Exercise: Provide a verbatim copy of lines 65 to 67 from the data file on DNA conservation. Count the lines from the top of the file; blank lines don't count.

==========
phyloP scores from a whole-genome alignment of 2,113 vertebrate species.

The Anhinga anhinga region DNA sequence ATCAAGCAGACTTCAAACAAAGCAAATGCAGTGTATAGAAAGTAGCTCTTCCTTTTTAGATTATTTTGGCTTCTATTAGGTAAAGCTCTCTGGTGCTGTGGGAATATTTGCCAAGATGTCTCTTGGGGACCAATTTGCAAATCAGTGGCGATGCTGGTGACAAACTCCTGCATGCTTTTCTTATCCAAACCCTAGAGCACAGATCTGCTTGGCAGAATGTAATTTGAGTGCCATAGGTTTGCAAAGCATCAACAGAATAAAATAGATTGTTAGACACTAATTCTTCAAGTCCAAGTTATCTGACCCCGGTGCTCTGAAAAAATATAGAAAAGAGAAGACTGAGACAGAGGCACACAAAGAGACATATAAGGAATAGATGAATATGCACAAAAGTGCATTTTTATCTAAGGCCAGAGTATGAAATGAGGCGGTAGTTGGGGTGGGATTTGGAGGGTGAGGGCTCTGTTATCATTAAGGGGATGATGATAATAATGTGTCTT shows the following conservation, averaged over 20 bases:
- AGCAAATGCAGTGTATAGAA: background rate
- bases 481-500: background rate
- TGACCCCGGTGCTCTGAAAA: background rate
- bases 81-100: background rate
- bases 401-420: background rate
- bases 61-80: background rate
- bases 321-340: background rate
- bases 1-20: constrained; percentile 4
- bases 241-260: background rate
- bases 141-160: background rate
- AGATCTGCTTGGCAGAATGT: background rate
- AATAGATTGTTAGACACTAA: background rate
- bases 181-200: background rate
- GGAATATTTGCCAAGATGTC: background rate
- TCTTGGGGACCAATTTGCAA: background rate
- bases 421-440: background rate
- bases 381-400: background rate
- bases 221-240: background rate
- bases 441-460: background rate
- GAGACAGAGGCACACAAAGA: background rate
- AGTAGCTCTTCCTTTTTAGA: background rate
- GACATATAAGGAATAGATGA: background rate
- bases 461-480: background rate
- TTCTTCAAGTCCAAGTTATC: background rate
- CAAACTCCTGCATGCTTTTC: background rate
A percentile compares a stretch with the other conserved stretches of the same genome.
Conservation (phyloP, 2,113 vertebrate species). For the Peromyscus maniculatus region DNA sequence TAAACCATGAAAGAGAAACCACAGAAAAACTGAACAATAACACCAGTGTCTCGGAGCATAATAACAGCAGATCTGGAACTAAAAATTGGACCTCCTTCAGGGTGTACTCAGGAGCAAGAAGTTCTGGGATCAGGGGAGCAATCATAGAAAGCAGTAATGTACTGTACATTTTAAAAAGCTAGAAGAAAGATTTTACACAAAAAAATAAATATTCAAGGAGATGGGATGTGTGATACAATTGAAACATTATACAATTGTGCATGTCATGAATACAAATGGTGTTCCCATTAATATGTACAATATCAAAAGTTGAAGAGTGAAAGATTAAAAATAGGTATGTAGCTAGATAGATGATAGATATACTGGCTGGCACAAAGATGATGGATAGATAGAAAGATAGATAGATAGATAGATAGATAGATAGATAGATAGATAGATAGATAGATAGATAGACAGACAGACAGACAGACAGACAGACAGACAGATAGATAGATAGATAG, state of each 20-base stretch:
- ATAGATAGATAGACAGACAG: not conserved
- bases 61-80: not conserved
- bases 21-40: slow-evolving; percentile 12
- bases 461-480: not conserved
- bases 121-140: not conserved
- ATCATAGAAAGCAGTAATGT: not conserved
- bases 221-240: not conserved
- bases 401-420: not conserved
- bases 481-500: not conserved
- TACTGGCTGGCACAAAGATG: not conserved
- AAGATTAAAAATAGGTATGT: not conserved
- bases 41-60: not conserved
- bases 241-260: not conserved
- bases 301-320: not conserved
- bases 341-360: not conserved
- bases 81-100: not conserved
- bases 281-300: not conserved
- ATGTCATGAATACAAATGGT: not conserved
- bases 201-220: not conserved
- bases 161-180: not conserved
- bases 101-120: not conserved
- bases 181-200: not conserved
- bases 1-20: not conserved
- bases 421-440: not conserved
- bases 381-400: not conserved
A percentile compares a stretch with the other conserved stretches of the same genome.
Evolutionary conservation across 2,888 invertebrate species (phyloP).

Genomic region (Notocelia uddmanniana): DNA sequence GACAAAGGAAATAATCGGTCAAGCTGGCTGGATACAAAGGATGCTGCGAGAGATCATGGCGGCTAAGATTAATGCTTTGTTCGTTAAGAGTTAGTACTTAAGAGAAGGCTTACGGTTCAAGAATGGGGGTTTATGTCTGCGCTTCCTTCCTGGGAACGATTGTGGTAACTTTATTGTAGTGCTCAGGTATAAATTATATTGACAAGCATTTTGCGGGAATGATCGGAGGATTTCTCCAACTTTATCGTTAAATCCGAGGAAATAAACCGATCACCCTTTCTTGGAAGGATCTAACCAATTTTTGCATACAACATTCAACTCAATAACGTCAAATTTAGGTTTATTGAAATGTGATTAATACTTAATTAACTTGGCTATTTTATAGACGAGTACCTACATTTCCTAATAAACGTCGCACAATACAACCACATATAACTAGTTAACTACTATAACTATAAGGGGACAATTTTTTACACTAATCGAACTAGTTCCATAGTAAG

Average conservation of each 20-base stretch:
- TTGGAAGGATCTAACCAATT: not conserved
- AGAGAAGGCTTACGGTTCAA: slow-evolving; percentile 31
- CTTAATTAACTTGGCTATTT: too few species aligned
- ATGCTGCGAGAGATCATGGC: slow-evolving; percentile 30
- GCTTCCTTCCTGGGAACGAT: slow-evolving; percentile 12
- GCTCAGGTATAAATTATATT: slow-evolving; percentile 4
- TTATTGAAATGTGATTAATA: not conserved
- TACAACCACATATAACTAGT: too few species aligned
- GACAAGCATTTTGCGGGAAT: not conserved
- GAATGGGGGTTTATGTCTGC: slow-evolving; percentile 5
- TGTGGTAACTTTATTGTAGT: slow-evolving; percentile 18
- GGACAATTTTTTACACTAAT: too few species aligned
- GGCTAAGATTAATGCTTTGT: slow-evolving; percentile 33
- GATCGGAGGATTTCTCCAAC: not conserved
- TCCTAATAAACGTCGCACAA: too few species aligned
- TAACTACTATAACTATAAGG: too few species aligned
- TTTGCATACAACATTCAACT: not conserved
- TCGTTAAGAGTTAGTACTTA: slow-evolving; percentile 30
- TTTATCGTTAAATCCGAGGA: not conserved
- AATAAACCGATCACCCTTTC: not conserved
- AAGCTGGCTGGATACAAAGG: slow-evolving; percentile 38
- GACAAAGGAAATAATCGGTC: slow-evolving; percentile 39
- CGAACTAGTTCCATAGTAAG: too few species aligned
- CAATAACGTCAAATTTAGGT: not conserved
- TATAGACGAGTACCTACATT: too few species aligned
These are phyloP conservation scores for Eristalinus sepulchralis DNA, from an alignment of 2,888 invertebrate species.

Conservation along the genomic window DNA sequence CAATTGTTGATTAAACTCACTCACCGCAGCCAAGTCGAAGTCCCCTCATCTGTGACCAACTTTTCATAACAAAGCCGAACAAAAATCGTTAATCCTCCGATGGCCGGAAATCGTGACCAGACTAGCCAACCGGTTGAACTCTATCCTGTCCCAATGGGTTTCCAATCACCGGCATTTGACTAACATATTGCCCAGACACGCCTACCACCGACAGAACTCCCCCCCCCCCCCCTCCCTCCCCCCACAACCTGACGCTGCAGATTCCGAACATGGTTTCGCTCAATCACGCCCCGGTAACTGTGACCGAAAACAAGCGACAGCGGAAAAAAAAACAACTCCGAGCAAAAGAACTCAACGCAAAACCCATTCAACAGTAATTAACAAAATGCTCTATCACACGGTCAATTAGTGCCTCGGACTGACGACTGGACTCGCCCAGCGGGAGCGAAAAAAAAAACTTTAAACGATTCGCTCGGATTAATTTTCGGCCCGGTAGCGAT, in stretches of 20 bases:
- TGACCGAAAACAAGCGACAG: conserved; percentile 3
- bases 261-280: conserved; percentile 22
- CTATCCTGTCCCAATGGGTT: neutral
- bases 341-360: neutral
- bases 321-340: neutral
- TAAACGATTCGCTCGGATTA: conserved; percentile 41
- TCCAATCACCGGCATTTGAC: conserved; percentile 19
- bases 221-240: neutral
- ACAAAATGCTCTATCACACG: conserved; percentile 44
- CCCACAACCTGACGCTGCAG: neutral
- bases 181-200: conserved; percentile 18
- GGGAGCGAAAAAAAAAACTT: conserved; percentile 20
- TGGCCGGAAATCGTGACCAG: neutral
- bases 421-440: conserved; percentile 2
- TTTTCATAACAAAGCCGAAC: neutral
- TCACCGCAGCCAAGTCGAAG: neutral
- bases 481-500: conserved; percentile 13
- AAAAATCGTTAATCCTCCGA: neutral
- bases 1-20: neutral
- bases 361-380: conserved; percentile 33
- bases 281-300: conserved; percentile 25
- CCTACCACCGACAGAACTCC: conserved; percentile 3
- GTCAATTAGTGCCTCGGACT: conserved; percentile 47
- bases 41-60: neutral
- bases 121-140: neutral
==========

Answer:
- TTATTGAAATGTGATTAATA: not conserved
- TACAACCACATATAACTAGT: too few species aligned
- GACAAGCATTTTGCGGGAAT: not conserved